Exploring Factors That Influence Vaccination Uptake for Children With Refugee Backgrounds: An Interpretive Descriptive Study of Primary Healthcare Provider’s Perspectives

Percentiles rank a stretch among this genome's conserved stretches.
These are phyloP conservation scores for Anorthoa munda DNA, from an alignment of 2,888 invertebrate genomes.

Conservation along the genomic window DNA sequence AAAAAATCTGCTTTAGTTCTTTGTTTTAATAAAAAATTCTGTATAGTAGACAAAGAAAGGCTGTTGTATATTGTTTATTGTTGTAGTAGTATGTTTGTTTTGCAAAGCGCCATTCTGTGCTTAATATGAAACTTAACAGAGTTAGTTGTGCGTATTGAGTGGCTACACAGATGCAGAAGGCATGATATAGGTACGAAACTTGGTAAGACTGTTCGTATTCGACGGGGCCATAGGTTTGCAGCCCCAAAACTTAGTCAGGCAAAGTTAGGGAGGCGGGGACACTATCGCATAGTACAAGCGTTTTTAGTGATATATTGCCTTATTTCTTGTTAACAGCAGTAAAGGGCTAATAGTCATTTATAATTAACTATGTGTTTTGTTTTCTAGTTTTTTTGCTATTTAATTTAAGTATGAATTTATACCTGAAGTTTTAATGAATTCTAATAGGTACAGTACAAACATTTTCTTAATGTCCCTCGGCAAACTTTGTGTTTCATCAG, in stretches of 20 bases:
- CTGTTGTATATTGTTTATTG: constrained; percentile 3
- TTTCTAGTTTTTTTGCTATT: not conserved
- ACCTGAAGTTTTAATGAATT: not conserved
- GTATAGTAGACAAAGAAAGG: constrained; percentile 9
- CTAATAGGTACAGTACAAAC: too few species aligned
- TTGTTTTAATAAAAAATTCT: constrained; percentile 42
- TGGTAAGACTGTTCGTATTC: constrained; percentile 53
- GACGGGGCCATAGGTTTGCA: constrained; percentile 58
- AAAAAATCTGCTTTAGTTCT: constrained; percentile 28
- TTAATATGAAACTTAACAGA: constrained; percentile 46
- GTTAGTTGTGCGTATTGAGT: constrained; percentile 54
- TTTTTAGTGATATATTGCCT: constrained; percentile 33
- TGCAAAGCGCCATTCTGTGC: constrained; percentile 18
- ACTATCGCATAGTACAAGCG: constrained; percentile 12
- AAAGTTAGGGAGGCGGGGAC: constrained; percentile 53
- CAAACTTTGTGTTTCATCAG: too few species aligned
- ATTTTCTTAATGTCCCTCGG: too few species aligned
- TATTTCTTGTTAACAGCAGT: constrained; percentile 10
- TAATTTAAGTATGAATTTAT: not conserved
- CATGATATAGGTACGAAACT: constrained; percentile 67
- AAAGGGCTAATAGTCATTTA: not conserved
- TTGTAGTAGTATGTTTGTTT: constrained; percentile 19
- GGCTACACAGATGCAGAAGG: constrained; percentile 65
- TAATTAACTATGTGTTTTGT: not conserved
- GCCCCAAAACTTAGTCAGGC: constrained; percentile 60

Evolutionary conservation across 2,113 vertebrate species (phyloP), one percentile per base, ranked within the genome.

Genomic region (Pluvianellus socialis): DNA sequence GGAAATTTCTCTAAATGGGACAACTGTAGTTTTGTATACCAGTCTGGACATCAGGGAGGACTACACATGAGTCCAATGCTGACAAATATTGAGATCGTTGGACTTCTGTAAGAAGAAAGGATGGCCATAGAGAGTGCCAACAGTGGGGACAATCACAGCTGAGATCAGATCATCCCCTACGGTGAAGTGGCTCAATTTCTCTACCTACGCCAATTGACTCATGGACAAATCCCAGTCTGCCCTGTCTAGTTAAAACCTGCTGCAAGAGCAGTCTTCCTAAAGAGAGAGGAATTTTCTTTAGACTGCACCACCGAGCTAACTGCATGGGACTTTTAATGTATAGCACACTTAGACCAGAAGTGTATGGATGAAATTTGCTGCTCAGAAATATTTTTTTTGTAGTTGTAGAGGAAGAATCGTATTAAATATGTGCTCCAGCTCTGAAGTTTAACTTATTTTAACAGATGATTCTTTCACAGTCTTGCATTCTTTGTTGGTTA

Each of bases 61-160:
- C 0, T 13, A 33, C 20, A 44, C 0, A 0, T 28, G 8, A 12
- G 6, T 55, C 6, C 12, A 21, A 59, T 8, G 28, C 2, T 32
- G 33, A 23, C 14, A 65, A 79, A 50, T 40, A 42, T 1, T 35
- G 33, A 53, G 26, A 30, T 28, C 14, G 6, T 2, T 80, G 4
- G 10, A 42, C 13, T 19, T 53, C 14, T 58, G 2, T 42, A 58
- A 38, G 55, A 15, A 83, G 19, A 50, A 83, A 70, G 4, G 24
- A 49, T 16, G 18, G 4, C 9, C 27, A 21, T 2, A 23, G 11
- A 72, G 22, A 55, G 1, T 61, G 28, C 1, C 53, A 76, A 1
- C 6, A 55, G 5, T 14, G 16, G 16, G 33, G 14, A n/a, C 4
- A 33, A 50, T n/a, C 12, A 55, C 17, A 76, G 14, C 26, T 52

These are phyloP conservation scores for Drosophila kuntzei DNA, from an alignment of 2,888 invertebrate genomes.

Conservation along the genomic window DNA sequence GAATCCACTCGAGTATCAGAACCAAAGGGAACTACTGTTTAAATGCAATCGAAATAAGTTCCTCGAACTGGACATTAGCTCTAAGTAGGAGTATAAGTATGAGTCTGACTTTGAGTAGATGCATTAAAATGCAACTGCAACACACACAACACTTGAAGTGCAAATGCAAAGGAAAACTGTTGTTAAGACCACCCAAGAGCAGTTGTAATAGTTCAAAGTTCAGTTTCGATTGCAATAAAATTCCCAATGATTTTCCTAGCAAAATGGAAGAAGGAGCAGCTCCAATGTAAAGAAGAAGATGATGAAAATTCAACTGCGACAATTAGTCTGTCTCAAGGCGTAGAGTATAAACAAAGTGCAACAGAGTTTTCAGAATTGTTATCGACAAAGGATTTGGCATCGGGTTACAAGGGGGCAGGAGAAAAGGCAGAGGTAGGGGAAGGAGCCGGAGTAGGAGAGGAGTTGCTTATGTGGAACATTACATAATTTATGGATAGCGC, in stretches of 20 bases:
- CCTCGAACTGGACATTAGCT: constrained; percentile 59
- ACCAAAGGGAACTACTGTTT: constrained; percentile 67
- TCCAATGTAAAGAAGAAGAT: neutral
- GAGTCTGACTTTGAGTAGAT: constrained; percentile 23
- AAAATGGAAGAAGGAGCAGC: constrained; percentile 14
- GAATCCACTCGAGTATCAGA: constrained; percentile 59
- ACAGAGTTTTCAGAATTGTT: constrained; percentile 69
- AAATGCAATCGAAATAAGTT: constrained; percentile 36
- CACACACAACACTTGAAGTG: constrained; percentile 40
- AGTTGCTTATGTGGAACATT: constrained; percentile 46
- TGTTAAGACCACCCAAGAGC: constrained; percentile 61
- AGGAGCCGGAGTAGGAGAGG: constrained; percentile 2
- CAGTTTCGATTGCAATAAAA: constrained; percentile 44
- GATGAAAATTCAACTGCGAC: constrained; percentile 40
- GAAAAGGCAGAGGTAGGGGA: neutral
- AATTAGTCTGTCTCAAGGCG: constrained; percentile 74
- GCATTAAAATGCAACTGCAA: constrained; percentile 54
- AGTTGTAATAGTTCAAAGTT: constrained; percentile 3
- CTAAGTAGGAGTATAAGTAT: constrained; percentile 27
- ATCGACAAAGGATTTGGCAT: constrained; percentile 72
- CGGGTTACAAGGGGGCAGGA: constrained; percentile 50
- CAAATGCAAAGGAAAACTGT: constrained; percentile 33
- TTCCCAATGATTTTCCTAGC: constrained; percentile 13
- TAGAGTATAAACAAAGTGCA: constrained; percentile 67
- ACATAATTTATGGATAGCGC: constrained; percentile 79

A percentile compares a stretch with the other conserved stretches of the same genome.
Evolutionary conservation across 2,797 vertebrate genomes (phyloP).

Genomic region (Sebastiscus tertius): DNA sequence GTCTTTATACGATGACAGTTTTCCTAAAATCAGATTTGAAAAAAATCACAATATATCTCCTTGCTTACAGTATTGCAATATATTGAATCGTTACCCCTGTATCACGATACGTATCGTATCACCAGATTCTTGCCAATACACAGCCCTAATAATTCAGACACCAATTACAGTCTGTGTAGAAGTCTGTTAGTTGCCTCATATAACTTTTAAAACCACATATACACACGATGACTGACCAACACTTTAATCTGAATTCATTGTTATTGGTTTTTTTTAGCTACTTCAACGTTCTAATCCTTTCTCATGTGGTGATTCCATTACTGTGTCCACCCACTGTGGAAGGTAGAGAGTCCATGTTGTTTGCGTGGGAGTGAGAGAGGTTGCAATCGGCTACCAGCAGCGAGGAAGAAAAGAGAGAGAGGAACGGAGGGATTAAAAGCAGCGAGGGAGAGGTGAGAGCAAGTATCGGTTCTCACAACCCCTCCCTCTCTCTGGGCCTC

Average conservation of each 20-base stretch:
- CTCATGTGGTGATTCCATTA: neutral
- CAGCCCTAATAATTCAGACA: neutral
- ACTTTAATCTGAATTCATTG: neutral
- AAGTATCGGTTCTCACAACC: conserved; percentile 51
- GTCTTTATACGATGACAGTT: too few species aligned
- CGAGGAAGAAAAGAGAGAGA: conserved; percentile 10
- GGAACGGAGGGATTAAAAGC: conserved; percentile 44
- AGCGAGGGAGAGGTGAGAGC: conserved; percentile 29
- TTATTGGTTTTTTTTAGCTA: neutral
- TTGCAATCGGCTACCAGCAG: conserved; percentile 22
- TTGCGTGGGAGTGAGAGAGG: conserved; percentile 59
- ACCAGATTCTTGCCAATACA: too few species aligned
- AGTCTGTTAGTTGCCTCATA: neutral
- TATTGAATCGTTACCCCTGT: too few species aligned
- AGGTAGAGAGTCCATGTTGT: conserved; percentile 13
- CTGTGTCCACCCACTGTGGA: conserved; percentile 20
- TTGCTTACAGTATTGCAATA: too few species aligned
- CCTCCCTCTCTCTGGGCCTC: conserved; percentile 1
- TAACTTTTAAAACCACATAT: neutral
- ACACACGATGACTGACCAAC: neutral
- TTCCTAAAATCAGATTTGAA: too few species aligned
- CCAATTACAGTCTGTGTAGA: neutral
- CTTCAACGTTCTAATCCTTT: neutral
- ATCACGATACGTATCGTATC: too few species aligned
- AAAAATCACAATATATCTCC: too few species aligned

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Background: The world is witnessing the highest level of forced displacement on record leading to a global rise in refugees requiring resettlement. Children under the age of 18 make up more than half the total number of refugees globally. Children with refugee backgrounds are at high risk of acquiring vaccine preventable diseases (VPDs) due to a complex set of factors, one being under-immunisation both before and after resettlement. All children under 18 years are eligible to receive funded scheduled vaccinations in Aotearoa New Zealand (NZ) regardless of their immigration status. In NZ, reported age-appropriate vaccination rates are suboptimal among children with migrant and refugee backgrounds. Methods: A qualitative interpretive description study was undertaken to explore factors associated with access and uptake of immunisations and develop strategies to improve age-appropriate vaccinations among refugee children post-resettlement in NZ. Semi-structured interviews were conducted with primary healthcare providers (nurses and doctors) (N = 14) across seven resettlement locations in NZ. Collected data was transcribed verbatim and thematically analysed. Results: Findings suggest there is considerable variability across the resettlement locations regarding the provision of immunisation services for refugees. Five themes were derived from the data, which demonstrate the interrelated factors that influence vaccination uptake across the refugee caregiver, health provider and system level: 1) resettlement priorities and challenges describes caregiver challenges in the early resettlement phase including lack of knowledge of vaccines and health services in NZ, access barriers and competing resettlement priorities 2) knowledge as a driver for change describes how possessing or lacking knowledge about refugee concerns has corresponding positive or negative impacts on forming therapeutic relationships with, and delivering health services to, former refugees 3) working within the system includes system level factors that influence access to and provision of immunisation services, such as resourcing, resettlement policies, system inefficiencies and missed opportunities 4) to understand and be understood describes the capacity of caregivers and health providers to navigate communication barriers in order to understand each other 5) the service needs to change describes how participants were highly motivated to improve the system. Strategies were suggested to overcome commonly mentioned barriers and included the provision of culturally and linguistically appropriate resources, education campaigns, reducing access barriers (e.g., after-hours clinics), and improving system efficiencies. Conclusion: These findings highlight root factors that impact immunisation uptake among children with refugee backgrounds. To reduce the burden of VPDs, broad system level changes are required to address the barriers to vaccine uptake faced by both families of refugee backgrounds and health providers.